One river made it fast way down a steep slope, singing through deep gorges, bouncing over and around boulders and rocky bottoms. It was lively and deep green with jaunty white wave caps and spoke with a joyous voice.
The other river, old and heavily ladened with dirt, had crossed flatter, used-up lands. It spoke of outrage in measured tones. All it said was edged with melancholy; its voice resonant and deep. It lumbered it’s brown way into the confluence.
I sat in the boat and watched them mate – so unlikely and so passionately. Their songs morphed into one voice – rich, powerful, agile, with clarity enough to force a moan and sigh and flush from every one of us in that boat. The new river took us for a very dangerous ride.
Here I am again at a confluence. For the third time I am life careening into death. For me, death number three is turning out to be the most dangerous ride of all.
I found many punctuation errors in Persephone’s Seeds: for example, hyphens are used when dashes are required (I counted this as one error, but found nearly ten instances), missing punctuation marks, and misused punctuation marks. But the bigger problem here lies in the writing, which was complex in all of the wrong ways.
The punctuation problems meant that several sentences were reduced to confusion, and while this sometimes had great comedic effect it mostly just interfered with the flow of my reading. The author frequently contradicts herself, often within single sentences; and in her search for a free-spirited style she has sacrificed clarity of meaning. And why no page numbers? surely this was an oversight rather than a choice?
Her writing is too self-consciously different, it lacks flow, and I lost patience with it before I’d even finished theh first page. Despite myself I pushed on but had only reached the third page before I found my allotted number of problems. Had I found this while browsing I wouldn’t have got past the back cover copy, which tells me nothing about the book but quite a lot about the author’s peculiar relationship with rivers. This is a valiant effort but I’m afraid it just doesn’t work for me.
She chose him, and bent his passion…
the Dark Muse will come to find there’s more to mortal love than words…
Within a quill’s ink, the story of Jason will bleed muses and myths, romance, seduction, and betrayal.
Jason, a miller from 18th Century Carolina, seeks to escape a loveless marriage while on an Atlantic voyage to Italy, aboard a ship whose captain hides a pirate past. As he watches his wedding ring disappear beneath the waves, he’s chosen to alter his path. Within his yearning to find true love, is a hidden passion for rhyme and verse. Taking strength from his words, he builds relationships with others onboard who share his passionate nature, including a supernatural muse who shapes and his words and ideas, and ultimately, the truths he finds within himself.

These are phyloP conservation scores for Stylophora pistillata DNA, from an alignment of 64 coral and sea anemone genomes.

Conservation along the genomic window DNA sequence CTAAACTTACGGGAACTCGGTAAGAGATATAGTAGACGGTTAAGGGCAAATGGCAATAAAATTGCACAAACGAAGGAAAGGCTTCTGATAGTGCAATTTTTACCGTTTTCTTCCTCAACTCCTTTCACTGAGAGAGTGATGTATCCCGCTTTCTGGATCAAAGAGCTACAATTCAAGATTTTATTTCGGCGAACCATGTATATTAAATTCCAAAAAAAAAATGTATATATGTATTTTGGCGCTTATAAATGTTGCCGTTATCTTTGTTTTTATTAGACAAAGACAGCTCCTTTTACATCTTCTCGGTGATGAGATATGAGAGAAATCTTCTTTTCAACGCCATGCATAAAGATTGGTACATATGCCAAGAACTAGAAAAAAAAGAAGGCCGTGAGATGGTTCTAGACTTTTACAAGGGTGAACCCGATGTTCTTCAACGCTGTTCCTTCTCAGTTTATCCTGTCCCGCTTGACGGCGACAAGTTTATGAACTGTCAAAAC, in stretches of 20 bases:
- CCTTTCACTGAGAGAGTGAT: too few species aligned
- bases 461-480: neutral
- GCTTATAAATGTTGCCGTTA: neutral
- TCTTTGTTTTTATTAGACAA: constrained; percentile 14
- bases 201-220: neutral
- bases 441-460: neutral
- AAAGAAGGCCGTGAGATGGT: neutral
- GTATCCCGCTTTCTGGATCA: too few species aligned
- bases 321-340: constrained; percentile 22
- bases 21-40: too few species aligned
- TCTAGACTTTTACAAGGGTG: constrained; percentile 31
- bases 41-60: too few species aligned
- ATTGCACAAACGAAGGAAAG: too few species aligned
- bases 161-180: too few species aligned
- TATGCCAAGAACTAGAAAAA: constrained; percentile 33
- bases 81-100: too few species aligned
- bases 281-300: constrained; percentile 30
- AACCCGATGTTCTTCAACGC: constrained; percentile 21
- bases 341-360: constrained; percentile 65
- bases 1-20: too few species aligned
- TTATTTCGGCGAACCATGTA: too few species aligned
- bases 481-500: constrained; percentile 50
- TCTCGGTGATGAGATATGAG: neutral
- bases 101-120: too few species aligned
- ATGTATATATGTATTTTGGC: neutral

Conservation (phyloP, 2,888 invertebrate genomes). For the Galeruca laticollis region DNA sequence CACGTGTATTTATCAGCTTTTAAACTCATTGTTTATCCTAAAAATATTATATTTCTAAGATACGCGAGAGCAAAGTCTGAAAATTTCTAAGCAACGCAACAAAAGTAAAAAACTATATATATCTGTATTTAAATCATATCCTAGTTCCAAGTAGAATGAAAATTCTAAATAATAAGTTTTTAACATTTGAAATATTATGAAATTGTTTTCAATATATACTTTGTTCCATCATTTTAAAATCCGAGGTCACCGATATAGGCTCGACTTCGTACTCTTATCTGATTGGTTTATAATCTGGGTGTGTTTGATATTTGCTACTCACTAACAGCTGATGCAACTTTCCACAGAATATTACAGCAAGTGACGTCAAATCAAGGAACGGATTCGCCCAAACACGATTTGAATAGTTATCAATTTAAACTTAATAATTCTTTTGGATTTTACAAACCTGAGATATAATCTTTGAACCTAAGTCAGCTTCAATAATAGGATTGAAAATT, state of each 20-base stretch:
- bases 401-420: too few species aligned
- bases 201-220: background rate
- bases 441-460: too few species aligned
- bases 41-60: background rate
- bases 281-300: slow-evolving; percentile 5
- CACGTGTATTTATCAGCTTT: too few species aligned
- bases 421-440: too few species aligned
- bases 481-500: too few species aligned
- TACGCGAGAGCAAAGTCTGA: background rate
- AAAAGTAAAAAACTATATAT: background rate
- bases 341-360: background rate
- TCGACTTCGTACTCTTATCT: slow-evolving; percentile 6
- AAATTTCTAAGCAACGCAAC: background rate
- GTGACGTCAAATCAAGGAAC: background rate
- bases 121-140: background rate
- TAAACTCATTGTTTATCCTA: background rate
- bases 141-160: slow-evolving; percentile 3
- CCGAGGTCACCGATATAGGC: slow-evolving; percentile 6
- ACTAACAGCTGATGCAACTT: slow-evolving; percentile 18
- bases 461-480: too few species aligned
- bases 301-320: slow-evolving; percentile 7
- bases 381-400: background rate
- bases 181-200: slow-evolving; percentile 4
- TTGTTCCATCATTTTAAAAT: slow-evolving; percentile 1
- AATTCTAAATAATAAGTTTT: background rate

When his poetry becomes more than a connection between himself and his emotions, Jason finds the opportunity for love that he seeks. But another has already claimed him. Exotic and erotic, the Dark Muse clings to his senses, forming the kiss on his lips.
Immortal, Leanan Sidhe is a Queen of the Fae, and daughter of the Sea Gods. As Jason holds a hand out to the love he’s been seeking, at lust crashes like Atlantic waves on the rock of his soul, his experiences with both will be defined
In terms of betrayal…
One of the reasons for publishing our work is that we want it to find readers; and we want those readers to enjoy our writing, and to get something back from it which adds value to their lives. Unfortunately there is little chance of that happening with Dark Muse.
The book contains the usual sprinkling of misplaced commas, and a good few problems with other punctuation marks too. Those problems could be fixed by a competent copy editor: but the biggest problem with this book would still remain.
The text is quite remarkably over-written. There’s far too much description; the language is so unnecessarily complex that I often found myself struggling to understand the writer’s intentions; and I found several sentences which made no sense at all due, I suspect, to the writer not quite understanding some of the words he chose to use, or perhaps using them because he liked their sound and rhythm and didn’t actually care what they meant.
Add to that a lot of typesetting problems, a tiny font, and that cover image and you can probably understand why I read so little of this book: just three out of six hundred and eighteen pages. I strongly urge this writer to consider paring back his writing, and to aim for a much sparser style, if he wants to build himself a readership.
In “Take It Easy: Untangling The Internet,” author Ohad Kravchick guides you through an easy, step-by-step process to using the Internet, by providing:
> An introduction to the Internet and the benefits of using it.
> A detailed walk-through with illustrations for using your computer and connecting to the Internet.
> Real-life Internet scenarios (websites), containing simple and more advanced examples, complete with easy to follow illustrations.
> Directions showing how to find the information you need.
> A list of useful Internet locations for your knowledge, finance, chores, hobbies, and entertainment.
A MUST GUIDE FOR ALL INTERNET NEWCOMERS!
Ohad Kravchick has been a professional computer instructor for more than 8 years; he is focused on ease of learning. He earned his master’s degree in Computer Science from Fordham University. He lives with his wife in New York City.